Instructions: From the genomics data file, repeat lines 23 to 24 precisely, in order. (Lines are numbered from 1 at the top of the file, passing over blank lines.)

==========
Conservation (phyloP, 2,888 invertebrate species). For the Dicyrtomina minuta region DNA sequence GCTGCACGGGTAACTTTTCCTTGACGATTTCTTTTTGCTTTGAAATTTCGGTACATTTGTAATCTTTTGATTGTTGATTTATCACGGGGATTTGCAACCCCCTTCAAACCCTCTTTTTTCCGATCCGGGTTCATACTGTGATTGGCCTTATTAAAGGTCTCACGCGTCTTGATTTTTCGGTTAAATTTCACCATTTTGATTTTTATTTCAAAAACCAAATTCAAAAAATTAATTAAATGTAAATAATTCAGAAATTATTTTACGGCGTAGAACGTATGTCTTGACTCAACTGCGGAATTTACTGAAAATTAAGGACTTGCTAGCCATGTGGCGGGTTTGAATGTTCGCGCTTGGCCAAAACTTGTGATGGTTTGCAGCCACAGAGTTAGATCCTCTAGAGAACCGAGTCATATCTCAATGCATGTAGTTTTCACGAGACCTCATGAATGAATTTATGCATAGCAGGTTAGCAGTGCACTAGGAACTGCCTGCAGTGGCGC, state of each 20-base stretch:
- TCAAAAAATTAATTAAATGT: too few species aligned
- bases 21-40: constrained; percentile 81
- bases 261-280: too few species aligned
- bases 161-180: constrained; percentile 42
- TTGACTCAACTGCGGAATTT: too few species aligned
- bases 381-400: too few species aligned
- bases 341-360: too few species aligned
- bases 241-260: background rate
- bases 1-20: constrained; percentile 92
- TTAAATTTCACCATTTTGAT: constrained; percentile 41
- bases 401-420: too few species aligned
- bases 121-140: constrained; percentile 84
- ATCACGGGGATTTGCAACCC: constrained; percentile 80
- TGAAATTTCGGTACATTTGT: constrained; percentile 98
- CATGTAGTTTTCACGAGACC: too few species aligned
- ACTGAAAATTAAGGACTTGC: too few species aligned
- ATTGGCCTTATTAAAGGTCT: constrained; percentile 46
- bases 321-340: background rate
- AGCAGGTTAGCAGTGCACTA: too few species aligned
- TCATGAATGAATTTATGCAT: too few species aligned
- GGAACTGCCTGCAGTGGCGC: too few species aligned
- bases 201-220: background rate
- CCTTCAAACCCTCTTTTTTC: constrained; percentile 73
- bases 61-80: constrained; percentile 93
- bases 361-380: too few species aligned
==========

- bases 201-220: background rate
- CCTTCAAACCCTCTTTTTTC: constrained; percentile 73